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Part of the success of The Night Stalker and this its sequel has to be the ever-present humour created throughout the script in the character of Carl Kolchak. He is a character that is as stubborn as ever andone that despite his need/desire for a story shows more humanity and ethical standards than the system which continually steps on him. He is at one point a caricature...sneakers and the same suit and the same straw hat....and yet possesses common sense, intelligence and wit. These contradictions in character often provide a lot of comedic relief in the Night Stalker/Strangler movies and the television series as well. No one better understands this than Darren McGavin who essays the role of the obstinate reporter. Each of his performances is a real treat. And although I have been genuinely frightened by these films and the series...many of my fondest memories are about the funny things..the character traits(and outfit) of Kolchak, the discussions between Kolchak and super veteran character actor Simon Oakland(his boss), the situations Kolchak faces out of lack of care, and so on. In many ways The Night Strangler is a better film that the first one...perhaps not as scary..but better written and acted. Great character actors abound with the likes of Al Lewis, Margaret Hamilton, Wally Cox, and John Carradine. The story this time deals with the secret of a man who kills young women for their blood...a need he must satisfy every few years. He lives in a city below a city...and the shots of this subterranean polis are visually striking. Great story, great acting, wonderful sets, and lots of scary moments and funny ones make this a triumph of the small screen.
*** This review may contain spoilers ***
The original network thriller "The Night Stalker" was such a mammoth
ratings hit that the following year ABC broadcast this highly
successful sequel that proved the character of Carl Kolchak had the
potential for still more adventures.
The approach of "The Night Strangler" pretty much follows the formula of the original tale in which reporter Carl Kolchak searched for a killer who turned out to be a modern day vampire. In "The Night Strangler", while victims are being murdered by yet another mysterious killer, the variation here is that he doesn't bite their necks but rather crushes them in his grip. Only then does he remove a small amount of blood, but drawing it through a syringe rather than with the use of fangs.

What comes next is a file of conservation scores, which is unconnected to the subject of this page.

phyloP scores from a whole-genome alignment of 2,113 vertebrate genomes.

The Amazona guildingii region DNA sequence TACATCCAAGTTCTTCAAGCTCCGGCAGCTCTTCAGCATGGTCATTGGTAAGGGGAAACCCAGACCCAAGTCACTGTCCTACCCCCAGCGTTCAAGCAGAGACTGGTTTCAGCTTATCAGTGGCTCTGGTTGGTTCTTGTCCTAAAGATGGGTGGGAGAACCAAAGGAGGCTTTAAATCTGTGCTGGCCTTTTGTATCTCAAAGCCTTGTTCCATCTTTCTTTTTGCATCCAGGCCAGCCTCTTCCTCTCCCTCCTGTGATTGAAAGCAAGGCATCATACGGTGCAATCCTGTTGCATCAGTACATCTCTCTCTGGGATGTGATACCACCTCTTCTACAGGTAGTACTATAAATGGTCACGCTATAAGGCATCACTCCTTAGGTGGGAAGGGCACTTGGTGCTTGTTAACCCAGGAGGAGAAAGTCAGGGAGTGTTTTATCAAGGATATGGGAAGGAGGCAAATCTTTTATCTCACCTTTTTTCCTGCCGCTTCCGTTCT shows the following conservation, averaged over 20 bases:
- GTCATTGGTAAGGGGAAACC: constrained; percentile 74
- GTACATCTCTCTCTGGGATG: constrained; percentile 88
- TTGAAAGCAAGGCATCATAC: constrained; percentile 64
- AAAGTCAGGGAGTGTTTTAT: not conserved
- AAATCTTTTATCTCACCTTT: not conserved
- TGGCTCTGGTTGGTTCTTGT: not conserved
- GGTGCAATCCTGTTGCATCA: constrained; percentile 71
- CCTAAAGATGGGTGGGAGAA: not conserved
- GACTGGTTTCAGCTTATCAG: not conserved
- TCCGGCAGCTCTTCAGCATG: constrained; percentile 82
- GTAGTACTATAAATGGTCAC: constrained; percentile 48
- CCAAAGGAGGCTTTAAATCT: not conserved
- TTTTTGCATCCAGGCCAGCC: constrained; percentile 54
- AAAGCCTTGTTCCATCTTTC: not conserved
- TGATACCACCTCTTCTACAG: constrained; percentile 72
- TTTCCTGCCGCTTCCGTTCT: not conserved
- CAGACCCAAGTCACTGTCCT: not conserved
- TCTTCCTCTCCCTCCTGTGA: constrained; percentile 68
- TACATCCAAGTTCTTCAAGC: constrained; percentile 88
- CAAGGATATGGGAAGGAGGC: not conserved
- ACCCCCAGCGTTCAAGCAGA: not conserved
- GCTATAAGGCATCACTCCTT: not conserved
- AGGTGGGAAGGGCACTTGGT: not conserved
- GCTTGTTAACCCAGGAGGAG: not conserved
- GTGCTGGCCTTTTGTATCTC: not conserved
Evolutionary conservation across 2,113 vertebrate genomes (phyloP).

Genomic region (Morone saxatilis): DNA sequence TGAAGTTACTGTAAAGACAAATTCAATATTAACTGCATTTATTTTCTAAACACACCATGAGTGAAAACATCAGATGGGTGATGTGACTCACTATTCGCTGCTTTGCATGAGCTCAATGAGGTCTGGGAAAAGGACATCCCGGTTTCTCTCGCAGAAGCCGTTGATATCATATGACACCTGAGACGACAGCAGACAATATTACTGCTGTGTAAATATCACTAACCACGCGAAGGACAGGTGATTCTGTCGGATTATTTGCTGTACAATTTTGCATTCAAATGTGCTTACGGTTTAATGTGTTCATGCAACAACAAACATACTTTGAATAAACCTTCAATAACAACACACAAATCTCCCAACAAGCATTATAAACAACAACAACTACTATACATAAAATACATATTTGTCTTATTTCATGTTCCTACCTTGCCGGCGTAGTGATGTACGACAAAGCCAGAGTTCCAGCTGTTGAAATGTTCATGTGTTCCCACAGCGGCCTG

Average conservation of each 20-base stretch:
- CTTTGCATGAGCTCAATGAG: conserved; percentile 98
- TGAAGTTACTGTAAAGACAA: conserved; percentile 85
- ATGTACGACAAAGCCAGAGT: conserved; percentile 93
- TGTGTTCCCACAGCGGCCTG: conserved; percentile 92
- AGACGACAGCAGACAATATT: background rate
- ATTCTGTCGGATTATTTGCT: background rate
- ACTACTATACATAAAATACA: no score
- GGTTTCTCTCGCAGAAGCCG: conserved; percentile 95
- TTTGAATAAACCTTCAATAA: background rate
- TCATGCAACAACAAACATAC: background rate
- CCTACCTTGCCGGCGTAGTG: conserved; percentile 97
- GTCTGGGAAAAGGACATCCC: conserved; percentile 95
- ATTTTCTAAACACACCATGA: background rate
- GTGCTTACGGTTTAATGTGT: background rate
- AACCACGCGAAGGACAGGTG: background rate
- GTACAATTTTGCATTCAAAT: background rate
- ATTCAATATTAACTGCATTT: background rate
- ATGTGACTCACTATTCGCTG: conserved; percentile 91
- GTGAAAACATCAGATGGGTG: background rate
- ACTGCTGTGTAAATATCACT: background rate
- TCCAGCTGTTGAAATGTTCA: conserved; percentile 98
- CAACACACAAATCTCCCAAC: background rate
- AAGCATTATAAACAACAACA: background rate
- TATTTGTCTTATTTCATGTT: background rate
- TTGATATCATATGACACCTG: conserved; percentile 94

Other basic conventions carried over from the original include an action-packed sequence in which police attempting to capture the strangler discover that, like the vampire, this killer is too powerful to subdue with the use of conventional methods. There's also the climactic encounter in which, once again, it's Kolchak who tracks the killer to his lair. Oh, and of course there's the tie-up at the end where Carl is once again prevented from reporting the facts of the case.
However, distinguishing "The Night Strangler" from the original and elevating it above a simple carbon copy is the interesting back story of the killer (supplied by the imagination of the brilliant Richard Matheson). We learn here that the "Strangler" is actually Dr. Richard Malcolm, a 19th century surgeon who'd been experimenting with a method of extending life beyond normal human length. He eventually develops an elixir made from, among other ingredients, human blood.
In a scene that's both riveting and amusing, Kolchak explains his theory to skeptical police officials that the bloody trail of murders can be traced from the then present day Seattle of the 1970's all the way back to the previous century.
Indeed, Dr. Malcolm is not a ravenous vampire in search of food, but rather a mad scientist in need donors. When they eventually meet, Dr. Malcolm reveals to Kolchak that he considers these murders a small price to pay compared to the benefits that his blood-based elixir will bring to mankind.
Seattle's underground city turns out to be an inspired setting that greatly enhances the eerie atmosphere of the conclusion when Kolchak descends into it's musty depths in search of the killer. Playing the murderous Doctor is actor Richard Anderson who alternates his performance between a cultured sophistication and an explosive menace. This is probably his best work as an actor.
One other thing that sets this sequel apart from the original is the script's somewhat greater emphasis on humour amid the spooky elements. Thankfully, this works quite well without diminishing the suspenseful aspects of the story. Particularly memorable are the scenes between Kolchak, the reckless, pit-bull of a character who refuses to give up on his story, and Tony Vincenzo, the harried newspaper editor more desperate to please his employers than in committing the professional suicide of backing his ace reporter. Their exchanges are extremely funny and actors Darren McGavin and Simon Oakland carry them off with great élan.
Of course it's debatable whether "The Night Strangler" is actually a superior film or more frightening than "The Night Stalker". Certain touches in the original (like the vampire's hungry, black eyes presented in spine tingling closeups) are perfect, indelible and hard to top.
There is a case to be made that silent characters just seem more mysterious and frightening than those who have a lot to say (like "The Night Strangler's" more loquacious villain). The vampire of the first film doesn't utter a single word, but instead hisses like some vicious beast and this makes him seem more alien in nature than the refined, well-spoken mad Doctor. At the same time, the Strangler crashing through a window to attack a young girl is a pretty startling moment, too, as is his degeneration at the end into a living corpse. Indeed both films contain some undeniably memorable chills courtesy of their titular characters.